Last week, my daughter came home from school with a message from her teacher. The only available time for a piano lesson at school would make her miss 20 minutes of math lessons. I said, "No, I don't want you to miss any class time." My child responded, "But I'm the best girl in the class for maths."
Best girl, I think. What does that mean? What does that get for us females in the working world, the real world? Granted, women have made huge inroads with high-profile leaders like Sheryl Sandberg and Marissa Mayer. However, women still have to be better than men in most cases. And sometimes, we still butt our heads against glass ceilings.
"I want you to be the best person in the class for maths," I tell her. "Who's the best person, then?"
"Tom, then Reubens, then me," she says.
"There is no reward for being the best girl," I respond. But then I stopped and thought to myself, Where does the British term 'head girl' come from? Does that signify 'best girl'? And does it mean anything in this day and age? Is that a traditional, old-fashioned concept from a day and age when best meant you were the best future bride for managing an aristocratic household?
My husband, a product of the British private school system himself, tells me that head girl didn't necessarily mean smartest girl or most dependable girl or most charismatic girl. It was a combination of admirable qualities.
I had first heard the term in classic British novels describing what I assumed was a bygone era. And then it popped up in J.K. Rowling's description of Hogwarts in Harry Potter books when she transported readers to a mystical ancient order of schools for witches and wizards.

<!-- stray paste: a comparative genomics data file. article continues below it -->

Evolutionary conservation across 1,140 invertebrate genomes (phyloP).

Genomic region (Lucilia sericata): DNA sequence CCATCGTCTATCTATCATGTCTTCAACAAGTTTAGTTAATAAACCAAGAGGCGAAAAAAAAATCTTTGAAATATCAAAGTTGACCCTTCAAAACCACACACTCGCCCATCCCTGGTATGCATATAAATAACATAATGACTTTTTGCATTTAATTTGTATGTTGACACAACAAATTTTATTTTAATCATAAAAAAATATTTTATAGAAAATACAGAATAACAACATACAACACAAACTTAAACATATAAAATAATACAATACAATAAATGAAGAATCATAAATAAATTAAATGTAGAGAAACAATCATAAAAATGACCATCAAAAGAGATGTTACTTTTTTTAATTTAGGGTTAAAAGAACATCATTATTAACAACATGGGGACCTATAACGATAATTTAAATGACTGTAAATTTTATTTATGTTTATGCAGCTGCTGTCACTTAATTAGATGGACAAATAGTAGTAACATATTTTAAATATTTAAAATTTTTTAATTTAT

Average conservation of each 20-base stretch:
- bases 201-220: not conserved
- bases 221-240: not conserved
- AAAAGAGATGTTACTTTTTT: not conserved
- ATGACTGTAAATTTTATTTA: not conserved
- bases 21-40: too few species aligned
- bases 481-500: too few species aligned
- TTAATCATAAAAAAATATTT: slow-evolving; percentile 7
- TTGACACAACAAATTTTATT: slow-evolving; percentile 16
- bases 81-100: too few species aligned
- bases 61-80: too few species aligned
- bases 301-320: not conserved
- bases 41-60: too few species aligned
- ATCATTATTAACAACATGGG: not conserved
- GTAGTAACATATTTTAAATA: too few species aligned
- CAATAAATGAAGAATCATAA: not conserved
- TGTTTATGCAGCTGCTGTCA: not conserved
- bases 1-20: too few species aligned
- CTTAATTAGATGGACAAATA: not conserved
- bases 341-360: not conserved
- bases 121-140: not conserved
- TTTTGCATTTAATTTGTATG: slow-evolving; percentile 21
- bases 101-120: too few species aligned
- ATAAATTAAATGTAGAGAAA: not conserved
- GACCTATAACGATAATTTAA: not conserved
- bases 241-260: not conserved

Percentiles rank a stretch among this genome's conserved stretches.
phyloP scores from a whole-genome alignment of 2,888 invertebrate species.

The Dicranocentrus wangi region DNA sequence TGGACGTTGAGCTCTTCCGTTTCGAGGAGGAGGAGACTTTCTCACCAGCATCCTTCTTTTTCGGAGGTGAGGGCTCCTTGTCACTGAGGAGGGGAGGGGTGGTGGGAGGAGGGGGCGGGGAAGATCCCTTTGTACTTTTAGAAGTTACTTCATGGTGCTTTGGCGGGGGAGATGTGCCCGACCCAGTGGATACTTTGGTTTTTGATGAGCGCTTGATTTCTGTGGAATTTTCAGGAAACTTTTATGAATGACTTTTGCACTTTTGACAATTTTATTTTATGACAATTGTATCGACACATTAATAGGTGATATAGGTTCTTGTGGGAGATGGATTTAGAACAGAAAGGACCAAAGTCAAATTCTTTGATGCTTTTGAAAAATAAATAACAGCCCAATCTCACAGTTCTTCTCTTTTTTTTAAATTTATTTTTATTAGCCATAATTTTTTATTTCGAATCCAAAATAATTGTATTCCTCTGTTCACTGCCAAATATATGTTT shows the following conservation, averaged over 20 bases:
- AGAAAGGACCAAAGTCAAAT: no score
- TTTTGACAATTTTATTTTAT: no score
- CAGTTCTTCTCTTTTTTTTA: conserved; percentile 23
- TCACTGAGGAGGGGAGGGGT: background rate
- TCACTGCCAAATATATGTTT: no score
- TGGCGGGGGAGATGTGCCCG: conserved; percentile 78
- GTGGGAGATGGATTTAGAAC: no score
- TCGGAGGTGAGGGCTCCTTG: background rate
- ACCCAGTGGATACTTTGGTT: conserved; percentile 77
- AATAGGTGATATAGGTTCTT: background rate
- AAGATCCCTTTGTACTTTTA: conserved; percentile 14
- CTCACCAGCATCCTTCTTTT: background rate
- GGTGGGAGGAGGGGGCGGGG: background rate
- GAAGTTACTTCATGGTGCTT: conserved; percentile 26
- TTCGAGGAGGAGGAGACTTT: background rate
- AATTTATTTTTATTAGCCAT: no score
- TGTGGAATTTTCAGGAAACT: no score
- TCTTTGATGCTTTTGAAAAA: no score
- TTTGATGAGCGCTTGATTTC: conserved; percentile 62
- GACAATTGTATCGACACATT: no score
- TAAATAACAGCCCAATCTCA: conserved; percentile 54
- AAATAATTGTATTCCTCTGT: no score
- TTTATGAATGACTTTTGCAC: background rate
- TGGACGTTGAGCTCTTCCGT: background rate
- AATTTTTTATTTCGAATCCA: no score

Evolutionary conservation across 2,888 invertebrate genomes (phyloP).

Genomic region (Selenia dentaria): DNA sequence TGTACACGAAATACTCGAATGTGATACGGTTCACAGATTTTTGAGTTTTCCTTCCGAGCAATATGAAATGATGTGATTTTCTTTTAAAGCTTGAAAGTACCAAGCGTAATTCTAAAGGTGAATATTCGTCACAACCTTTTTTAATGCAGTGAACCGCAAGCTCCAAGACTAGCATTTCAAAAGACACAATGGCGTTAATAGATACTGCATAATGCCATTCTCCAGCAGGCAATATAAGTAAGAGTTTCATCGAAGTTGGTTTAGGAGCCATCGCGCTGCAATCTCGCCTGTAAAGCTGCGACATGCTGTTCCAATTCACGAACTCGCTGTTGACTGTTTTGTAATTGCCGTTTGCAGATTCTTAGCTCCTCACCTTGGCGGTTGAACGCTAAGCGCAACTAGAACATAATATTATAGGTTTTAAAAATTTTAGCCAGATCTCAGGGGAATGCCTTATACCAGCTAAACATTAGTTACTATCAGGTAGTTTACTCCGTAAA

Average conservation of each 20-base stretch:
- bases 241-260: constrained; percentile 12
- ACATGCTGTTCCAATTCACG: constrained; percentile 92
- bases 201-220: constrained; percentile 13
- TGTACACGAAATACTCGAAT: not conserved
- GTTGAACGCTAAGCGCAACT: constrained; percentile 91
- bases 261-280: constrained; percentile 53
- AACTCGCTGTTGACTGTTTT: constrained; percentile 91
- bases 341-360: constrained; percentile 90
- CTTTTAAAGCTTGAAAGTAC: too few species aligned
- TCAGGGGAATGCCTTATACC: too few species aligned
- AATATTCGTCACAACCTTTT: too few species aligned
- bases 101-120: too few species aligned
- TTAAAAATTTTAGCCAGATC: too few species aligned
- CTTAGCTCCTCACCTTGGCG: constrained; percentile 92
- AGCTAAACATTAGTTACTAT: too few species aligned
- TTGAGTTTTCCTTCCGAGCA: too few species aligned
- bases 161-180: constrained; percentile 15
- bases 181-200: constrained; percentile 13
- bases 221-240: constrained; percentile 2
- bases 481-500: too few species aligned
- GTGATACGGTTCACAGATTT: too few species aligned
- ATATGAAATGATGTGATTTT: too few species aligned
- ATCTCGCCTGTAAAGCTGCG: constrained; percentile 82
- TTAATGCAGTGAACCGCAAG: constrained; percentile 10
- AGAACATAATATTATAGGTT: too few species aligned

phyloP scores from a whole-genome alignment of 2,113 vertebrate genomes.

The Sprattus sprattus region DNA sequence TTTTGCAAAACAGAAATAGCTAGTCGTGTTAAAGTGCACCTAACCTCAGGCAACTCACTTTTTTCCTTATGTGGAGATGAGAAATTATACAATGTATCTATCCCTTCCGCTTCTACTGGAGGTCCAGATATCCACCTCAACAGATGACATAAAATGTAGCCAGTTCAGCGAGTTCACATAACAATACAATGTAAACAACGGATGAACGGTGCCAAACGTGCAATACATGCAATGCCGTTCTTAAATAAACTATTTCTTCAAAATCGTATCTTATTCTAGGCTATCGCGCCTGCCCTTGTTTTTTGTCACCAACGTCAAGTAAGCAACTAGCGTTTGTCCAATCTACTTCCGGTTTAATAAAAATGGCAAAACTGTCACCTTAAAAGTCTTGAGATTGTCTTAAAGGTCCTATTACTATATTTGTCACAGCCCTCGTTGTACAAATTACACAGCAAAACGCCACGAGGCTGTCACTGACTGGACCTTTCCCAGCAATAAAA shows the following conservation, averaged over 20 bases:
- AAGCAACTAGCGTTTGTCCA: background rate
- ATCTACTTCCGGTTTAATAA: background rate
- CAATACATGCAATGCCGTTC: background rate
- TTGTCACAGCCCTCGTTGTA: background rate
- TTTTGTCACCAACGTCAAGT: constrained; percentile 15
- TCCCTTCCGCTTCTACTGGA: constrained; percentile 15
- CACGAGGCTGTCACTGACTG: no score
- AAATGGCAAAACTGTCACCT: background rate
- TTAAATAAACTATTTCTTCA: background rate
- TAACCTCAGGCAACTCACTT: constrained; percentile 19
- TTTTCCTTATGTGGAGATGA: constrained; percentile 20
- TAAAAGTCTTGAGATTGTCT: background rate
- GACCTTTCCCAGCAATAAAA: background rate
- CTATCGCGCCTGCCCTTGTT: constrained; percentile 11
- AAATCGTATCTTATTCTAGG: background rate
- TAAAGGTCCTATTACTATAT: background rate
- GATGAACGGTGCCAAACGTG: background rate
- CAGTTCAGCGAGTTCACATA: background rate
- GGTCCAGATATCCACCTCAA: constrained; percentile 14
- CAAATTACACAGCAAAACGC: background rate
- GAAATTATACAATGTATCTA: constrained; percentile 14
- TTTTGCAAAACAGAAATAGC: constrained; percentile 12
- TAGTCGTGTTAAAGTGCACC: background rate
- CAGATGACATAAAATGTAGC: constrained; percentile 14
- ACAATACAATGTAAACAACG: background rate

And then came the realization that the idea of "head girl" and "head boy" exists very much in the mindset of British private schools. And this might be where, subconsciously, my daughter had picked up the idea that being the best girl is good enough for something. Unfortunately, it's not good enough for the modern, real world.
How did my 8-year-old daughter start thinking along gender lines? By girl and boy categories? That there's worth in being the best girl, even if you're not better than two boys? That it's OK to lower your expectations for being a girl? Might this accolade as being the "best girl" help her in the United States, where affirmative action is practiced? But there's a possibility -- and a trend -- pointing to the fact that affirmative action could be eliminated by the time my daughter applies to universities or jobs.
I wrote a note in my daughter's homework jotter, asking in a nicely backwards-and-forwards British way, "Is there a possibility that there might be another piano lesson time which won't interfere with any class time?" That was my second draft. My first intuitive response, in a very American and Asian fashion, was "There's no way she will be pulled out of classes for music lessons."
The teacher responded, in my daughter's notebook, "In my judgment, she will not suffer for missing 20 minutes of maths." When I read that note, I thought aloud, "No, but I'll suffer because I will have to go over a math concept in her homework that she might've missed in class."
I know I might sound harsh, like the tiger mom I'm proud to be, but I speak from experience.
I attended three different elementary schools before I reached the age of 9, always dropping in and out of schools right smack in the middle of the school year. As hard as I worked, I always felt like I had missed a lesson or two that would've helped fill me in on the gaps. That would've plugged a hole in the concepts I was struggling on my own to grasp. Missed answers on important tests and homework sets that took twice as long are not experiences I would wish upon my children.
So no, I want my daughter to have the best fighting chance in the world to do her best and be anything she wants to be. And I know that won't be achieved by being the best girl in the class.